From there, Karen and Ashley went to serve on various Minnesota Department of Health committees and also founded the Moms Who Vax blog. Moms Who Vax was a success. Ashley wrote much about political and news events surrounding vaccines, while Karen tended to debunking things antivax celebrities said. And then other mothers began to join in. Chrissy wrote about her conversation from antivax to provax after realizing that vaccines had not caused her son’s autism. Tristen wrote about how her pediatrician was able to convince her to vaccinate her child against chicken pox. And Katie wrote about her surprise that the antivaccine movement even existed.

At that time, the Minnesota Department of Health sent us to the National Immunization Coalition Conference where we met Dr. Deborah Wexler of the Immunization Action Coalition. Dr. Wexler asked Ashley and Karen to head up Voices for Vaccines and create in it a parent-driven organization whose purpose was to allow everyone to advocate for vaccines.

Connecting bloggers and their audiences to Voices for Vaccines

Because of our experience with Moms Who Vax and our vision for Voices for Vaccines, we are hoping that bloggers can connect their readers to the world of advocating for vaccines and that Voices for Vaccines can be one of those tools. We notice a bump in our membership each time we are mentioned in a blog, and as our membership grows, so does our ability to organize the pro-vaccine
community and make sure the conversation and the laws about vaccines are accurate and smart.

If you do decide to write about us in your blog, please let us know at info@voicesforvaccines.org. We will help promote your blog. We can also send our members to your blog if the comment section of any vaccine-related post needs intelligent responses.

Issues and triumphs when blogging about vaccines

The final portion of the conference call was a discussion about various issues surrounding blogging about vaccines. The discussion touched on comment sections, tactics of the antivaccine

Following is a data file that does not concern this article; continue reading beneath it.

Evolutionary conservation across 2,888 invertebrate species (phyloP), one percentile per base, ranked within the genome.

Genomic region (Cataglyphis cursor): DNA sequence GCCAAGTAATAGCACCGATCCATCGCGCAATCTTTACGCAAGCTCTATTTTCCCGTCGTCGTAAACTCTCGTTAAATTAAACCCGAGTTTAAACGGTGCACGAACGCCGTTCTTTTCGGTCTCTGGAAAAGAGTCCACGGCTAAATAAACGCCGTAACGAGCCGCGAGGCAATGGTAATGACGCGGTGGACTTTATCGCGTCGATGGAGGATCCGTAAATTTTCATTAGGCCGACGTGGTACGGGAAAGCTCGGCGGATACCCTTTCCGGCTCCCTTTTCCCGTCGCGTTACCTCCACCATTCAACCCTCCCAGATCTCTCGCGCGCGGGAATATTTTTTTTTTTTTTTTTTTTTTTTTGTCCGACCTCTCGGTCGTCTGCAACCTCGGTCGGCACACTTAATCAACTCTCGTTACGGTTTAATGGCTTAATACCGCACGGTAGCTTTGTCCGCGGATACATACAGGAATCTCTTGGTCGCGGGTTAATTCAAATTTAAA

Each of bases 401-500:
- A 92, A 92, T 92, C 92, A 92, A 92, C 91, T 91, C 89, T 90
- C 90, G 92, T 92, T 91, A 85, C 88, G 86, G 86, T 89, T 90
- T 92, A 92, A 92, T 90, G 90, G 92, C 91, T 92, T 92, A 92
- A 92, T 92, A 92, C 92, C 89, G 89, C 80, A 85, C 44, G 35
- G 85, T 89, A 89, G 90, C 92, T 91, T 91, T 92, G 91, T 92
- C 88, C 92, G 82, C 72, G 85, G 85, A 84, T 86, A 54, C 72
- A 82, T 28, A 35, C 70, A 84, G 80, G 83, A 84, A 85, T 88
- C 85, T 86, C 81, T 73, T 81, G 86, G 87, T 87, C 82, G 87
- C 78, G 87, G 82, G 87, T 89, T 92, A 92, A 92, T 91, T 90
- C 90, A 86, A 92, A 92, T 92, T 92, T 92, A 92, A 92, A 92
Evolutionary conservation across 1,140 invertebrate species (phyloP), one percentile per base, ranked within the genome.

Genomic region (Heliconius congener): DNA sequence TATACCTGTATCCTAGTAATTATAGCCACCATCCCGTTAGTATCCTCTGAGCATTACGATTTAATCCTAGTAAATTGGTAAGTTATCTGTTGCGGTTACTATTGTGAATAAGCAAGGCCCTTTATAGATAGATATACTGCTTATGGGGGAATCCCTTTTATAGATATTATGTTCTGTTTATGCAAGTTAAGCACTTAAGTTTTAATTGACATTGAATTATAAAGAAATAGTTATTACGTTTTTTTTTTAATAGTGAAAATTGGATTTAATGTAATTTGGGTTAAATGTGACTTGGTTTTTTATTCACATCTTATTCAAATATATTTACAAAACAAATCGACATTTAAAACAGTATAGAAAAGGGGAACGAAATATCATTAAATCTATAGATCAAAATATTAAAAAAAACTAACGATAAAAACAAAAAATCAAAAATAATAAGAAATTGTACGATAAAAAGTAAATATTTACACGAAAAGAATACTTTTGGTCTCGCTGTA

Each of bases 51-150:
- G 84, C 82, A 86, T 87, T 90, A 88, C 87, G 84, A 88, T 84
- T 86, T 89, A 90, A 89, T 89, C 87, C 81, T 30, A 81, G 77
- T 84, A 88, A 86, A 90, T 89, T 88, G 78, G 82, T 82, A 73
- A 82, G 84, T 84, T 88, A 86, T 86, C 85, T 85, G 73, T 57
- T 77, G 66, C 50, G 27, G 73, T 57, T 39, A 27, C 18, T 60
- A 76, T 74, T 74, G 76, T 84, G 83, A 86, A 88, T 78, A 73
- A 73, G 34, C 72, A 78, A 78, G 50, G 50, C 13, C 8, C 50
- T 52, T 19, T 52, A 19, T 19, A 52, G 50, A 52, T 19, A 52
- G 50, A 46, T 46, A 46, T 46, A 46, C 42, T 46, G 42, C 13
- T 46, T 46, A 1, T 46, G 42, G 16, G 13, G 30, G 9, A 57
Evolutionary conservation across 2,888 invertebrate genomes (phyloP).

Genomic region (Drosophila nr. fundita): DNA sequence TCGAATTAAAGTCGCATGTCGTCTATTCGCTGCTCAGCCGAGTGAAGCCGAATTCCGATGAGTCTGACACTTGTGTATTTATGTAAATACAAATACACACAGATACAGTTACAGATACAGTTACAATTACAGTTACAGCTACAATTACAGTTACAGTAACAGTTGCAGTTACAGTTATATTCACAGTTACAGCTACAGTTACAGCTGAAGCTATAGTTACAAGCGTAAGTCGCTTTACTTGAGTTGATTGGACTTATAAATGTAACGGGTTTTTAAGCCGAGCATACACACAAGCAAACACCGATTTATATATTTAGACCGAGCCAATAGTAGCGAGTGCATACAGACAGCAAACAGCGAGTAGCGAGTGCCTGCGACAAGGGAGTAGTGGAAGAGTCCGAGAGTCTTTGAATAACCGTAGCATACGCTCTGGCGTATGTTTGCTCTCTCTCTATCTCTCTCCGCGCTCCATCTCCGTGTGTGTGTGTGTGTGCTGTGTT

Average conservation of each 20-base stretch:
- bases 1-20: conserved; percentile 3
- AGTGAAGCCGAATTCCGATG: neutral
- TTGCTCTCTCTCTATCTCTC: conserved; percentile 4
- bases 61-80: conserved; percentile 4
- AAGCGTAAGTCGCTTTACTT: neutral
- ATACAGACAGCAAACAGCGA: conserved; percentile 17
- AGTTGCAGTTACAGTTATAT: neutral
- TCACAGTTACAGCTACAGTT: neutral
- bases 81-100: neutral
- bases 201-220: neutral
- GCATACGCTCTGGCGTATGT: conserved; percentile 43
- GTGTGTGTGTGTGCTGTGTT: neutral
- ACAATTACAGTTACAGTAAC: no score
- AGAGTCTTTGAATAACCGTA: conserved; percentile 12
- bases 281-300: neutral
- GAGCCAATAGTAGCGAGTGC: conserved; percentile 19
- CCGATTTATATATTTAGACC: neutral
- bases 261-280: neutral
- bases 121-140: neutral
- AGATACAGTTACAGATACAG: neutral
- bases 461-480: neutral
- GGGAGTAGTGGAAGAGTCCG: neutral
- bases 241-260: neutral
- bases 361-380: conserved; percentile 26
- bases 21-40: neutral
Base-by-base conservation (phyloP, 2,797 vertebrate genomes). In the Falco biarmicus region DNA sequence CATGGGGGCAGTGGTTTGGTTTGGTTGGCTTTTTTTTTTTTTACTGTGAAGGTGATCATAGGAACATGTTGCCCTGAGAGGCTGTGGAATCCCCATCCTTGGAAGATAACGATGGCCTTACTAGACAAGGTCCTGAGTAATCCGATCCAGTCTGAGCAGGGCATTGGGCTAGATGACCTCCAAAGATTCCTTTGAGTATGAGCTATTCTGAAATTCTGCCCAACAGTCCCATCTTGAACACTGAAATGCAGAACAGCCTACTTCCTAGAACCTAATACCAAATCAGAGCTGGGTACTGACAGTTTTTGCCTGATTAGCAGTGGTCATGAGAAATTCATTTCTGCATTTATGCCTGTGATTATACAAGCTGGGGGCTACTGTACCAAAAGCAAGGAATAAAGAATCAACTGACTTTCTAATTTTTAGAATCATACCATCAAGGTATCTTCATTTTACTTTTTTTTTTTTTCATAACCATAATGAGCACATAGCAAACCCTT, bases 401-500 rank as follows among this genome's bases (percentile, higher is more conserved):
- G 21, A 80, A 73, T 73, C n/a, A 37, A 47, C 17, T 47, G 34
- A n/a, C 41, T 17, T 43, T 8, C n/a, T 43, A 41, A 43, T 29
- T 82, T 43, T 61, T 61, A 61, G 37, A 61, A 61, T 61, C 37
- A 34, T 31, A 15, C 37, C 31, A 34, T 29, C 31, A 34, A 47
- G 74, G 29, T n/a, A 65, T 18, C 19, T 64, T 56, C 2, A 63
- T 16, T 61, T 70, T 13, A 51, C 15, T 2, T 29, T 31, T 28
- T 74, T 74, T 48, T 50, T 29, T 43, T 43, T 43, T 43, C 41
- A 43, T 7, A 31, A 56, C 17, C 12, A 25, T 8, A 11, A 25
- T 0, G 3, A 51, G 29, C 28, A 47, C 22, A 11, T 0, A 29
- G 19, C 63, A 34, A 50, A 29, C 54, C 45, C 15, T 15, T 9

movement, and appropriate imagery. The following links were discussed:



Birth Mothering Shock & Processing

I have a new post up at BlogHer. Since I used up pretty much all my word power writing it, I'll just excerpt it here:
I don't write much about being a birth mother, as ceaseless hand-wringing over "does my birth son know he's adopted?" gets tedious if you're not actually inside my head. Also, my previous birth mother essay on BlogHer is, in hindsight, laced with bitterness and not entirely respectful to my birth son's adoptive family. So I've been in a holding pattern: maintaining my distance, monitoring my birth son's public information because what else have I got, and trying to wean myself from a lingering hope that, as he's now legally an adult, he might contact me.

Then I found an essay he wrote for his local newspaper in which he defended his (adoptive) cultural and racial identity, and which made me realize he likely was never told about being adopted. And that made me heartsick -- not only because of the likelihood that I may never exist for him, but because he's probably been raised in ignorance of his genetic background. And that is not fair to him.
The comments are informative, supportive, and mostly great. It's worth reading just for them.

The post also talks about running away a few months after his birth, to live in Ghana. Here's a photo from that time. You can't quite tell, but I am sporting an anemic set of dreads (I didn't realize that my hair is not at all thick until just a few years ago). My Ghanaian friends thought my piddly little dreads were hilarious -- the thought of anyone intentionally letting their hair get matted was not popular in a country where people take pride in being well-groomed.

Makola Market 1990


Don't Use Words That Hurt, People

Today is Spread the Word to End the Word day -- meaning don't use the word "retard" as an insult or to describe something as less-than, no matter how casually or lightly. Here's what I had to say on the matter, with my characteristic delicacy, in Ellen Seidman's parenting column on Babble.com (thank you, Ellen):
"My son Leo has many challenges, but he has super-sonic hearing. And though he tends to stick to concrete matters when he speaks because speaking is hard work for him, he is an excellent listener. So if you use the word 'retard' as a slur and are around either one of us, then prepared to get schooled. Because Leo is not less of a person than you, is just as capable of being hurt by words as you—and as his mama-bear mama, I will sit you down and make you watch Jane Lynch's and Lauren Potter's Not Acceptable video until you beg for mercy. The word 'retard' hurts him, it hurts me, it just hurts. And you and your casual bigotry get no reprieve from me until you understand why."
And just in case you've not seen Lauren Potter's and Jane Lynch's Not Acceptable video, or could use a re-viewing, here 'tis. (But don't read the comments unless you are easily irked.)